Flaxseed meal is ground up flaxseed that comes from the plant Linum usitatissimum. You can purchase flaxseed meal or create it yourself by processing whole seeds in a spice or coffee grinder. Flaxseed meal provides a wealth of nutrients, including omega-3 fatty acids that support heart health and brain growth. Although adding flaxseed meal to your diet is usually positive, flaxseed meal can cause unfortunate side effects for some people.
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Benefits of Flaxseed Meal
Add flaxseed meal to your diet to benefit from the omega-3 fatty acids, especially if you are a vegetarian. Flaxseed meal may also sooth your digestive tract if you have constipation, diarrhea, IBS or inflamed intestines and stomach lining. Flaxseed meal may also help lower high cholesterol and high blood pressure. Flaxseed meal contains 4 grams of fiber for every 2-tablespoon serving. It is also a source of vitamin B-6, folate, thiamin, calcium, magnesium, phosphorus, copper and manganese.
For some people, the fiber in flaxseed meal could cause increased bowel movements and loose stool. If you are unaccustomed to consuming lots of fiber, you might also experience bloating, gas, cramping and diarrhea. Constipation, stomachaches and nausea are other potential side effects if you add too much flaxseed meal to your diet.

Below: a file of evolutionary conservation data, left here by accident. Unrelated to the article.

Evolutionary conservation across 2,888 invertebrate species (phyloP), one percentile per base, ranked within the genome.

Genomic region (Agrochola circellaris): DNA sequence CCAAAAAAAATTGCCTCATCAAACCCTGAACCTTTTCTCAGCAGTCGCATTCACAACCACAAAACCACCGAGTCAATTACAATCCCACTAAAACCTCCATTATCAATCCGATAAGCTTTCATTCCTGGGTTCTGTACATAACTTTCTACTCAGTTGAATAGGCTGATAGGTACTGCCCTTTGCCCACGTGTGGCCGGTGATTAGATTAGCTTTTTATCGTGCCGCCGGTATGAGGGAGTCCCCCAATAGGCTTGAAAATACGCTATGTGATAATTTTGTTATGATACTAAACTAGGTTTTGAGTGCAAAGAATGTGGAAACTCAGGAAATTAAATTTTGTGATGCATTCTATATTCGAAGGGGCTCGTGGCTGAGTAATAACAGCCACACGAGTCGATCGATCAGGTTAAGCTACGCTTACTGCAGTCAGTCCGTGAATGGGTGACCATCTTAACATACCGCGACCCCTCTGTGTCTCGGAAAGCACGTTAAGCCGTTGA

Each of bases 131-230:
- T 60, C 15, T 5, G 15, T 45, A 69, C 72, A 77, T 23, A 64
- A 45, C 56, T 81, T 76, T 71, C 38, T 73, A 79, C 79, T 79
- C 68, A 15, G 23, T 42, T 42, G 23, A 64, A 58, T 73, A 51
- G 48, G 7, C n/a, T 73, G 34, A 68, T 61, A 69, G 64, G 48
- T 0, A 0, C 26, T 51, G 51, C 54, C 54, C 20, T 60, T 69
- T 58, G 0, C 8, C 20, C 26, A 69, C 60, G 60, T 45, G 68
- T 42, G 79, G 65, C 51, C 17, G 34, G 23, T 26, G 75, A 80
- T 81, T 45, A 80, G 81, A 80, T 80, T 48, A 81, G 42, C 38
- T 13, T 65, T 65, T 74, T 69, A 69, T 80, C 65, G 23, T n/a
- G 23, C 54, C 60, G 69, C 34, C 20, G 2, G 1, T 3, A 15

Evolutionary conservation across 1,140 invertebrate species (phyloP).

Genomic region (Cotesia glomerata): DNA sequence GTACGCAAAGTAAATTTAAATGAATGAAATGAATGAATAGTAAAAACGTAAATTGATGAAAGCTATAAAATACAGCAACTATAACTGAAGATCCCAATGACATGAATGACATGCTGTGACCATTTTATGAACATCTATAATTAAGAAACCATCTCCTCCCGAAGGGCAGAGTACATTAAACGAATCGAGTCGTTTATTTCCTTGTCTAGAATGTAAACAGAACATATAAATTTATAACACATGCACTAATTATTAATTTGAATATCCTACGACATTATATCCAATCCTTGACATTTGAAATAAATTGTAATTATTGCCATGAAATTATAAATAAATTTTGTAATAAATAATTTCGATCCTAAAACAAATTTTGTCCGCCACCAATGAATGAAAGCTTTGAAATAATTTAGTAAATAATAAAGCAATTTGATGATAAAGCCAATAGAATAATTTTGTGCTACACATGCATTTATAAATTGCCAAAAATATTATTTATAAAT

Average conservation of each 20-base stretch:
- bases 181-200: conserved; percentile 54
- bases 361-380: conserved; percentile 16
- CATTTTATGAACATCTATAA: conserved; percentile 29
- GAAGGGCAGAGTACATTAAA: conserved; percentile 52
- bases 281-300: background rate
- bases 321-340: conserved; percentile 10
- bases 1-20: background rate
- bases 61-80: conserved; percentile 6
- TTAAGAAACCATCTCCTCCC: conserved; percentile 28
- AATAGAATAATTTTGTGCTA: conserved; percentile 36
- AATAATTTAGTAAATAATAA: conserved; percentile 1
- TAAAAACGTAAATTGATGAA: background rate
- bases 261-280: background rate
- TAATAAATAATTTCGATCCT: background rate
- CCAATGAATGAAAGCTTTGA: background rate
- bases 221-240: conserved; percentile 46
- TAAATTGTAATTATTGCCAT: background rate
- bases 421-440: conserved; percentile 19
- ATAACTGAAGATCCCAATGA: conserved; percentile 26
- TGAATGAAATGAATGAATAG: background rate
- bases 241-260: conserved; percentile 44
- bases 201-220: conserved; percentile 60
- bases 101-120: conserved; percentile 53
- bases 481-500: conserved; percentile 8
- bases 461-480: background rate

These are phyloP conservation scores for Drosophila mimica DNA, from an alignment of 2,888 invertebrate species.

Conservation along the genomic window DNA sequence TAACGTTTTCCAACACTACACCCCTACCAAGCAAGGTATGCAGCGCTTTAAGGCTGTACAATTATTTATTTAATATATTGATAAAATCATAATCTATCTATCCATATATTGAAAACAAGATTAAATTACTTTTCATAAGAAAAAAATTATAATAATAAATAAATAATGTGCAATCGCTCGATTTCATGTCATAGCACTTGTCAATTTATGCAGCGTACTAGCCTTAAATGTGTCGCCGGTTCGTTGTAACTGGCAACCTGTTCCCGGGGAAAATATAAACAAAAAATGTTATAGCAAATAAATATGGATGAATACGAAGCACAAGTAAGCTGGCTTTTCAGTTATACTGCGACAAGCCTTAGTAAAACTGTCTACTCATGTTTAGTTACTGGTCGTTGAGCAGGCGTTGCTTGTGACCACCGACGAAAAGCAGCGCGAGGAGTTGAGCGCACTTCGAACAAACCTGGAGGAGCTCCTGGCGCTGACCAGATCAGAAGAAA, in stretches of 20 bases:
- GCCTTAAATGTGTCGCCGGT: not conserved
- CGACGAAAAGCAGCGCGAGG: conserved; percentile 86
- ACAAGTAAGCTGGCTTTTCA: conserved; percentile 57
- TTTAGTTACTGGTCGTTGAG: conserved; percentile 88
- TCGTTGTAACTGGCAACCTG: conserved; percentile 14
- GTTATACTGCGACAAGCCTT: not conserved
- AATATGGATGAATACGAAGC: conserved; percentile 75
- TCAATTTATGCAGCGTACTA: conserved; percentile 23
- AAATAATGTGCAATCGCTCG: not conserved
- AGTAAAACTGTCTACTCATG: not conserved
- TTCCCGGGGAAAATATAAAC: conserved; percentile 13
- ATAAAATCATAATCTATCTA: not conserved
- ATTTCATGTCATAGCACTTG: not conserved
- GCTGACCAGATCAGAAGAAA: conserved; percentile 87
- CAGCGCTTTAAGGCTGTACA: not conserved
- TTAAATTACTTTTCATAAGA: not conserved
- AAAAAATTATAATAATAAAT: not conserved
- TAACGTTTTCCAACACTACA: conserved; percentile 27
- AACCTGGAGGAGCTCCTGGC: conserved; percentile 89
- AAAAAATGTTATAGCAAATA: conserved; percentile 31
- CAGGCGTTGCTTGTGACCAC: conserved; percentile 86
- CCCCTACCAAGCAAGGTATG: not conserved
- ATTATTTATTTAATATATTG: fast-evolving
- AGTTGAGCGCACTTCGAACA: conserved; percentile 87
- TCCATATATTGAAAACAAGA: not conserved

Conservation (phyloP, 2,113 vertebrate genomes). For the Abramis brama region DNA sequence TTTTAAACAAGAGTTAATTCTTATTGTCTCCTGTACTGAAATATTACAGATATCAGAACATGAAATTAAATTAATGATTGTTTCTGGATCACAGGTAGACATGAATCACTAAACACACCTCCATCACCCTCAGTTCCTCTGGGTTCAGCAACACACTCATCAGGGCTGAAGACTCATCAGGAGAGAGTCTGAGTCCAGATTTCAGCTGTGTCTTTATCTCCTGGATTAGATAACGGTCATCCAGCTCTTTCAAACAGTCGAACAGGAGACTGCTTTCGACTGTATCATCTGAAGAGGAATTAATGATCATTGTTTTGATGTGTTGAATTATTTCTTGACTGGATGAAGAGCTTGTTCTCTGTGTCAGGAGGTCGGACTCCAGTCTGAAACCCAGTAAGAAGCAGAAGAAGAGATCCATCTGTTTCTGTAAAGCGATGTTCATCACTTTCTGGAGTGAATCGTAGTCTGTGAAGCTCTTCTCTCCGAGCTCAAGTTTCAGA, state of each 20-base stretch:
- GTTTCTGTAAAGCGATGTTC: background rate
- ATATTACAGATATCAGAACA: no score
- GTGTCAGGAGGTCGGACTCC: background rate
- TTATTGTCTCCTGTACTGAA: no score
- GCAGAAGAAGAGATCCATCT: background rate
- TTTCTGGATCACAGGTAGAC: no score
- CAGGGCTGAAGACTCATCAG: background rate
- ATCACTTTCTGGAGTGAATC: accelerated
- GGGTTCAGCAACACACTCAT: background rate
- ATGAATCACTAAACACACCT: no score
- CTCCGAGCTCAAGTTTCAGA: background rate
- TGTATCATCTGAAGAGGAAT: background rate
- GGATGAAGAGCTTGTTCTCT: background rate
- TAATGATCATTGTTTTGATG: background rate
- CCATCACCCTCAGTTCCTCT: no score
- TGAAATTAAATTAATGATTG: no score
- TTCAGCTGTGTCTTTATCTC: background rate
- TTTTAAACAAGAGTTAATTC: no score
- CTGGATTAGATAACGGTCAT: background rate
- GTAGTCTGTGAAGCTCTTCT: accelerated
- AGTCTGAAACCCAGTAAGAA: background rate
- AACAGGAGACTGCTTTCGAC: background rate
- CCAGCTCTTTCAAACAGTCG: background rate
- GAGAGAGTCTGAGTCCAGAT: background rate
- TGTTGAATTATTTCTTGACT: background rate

A large dose of flaxseed meal could cause intestinal blockage. The fiber in the meal might cause too much bulk so food and fluid cannot pass through your small intestine or colon. Symptoms of blockage include pain in the abdomen, nausea and vomiting. Drink plenty of water and eat just 2 tablespoons of flaxseed meal at a time to prevent this complication.
The fiber in flaxseed meal makes it digest slowly, so you may experience slowed absorption of any medications you consume at the same time as flaxseed meal. Avoid this complication by consuming medications several hours before or after you take flaxseed meal. The omega-3 fatty acids in flaxseed meal by interact negatively with blood-thinning medications. If you take insulin or other medication for diabetes, consult your physician before consuming flaxseed meal. The effectiveness of your oral contraceptives or hormonal therapy may also be affected by flaxseed meal consumption.
The type of omega-3 in flaxseed meal is called ALA, but your body better metabolizes and uses forms called EPA and DHA. Although most people can convert ALA to EPA and DHA, if you have diabetes or schizophrenia, this conversion ability may be compromised. If you have these conditions, consult your physician before consuming flaxseed meal as you may be better off getting your fatty acids from salmon or fish oil capsules.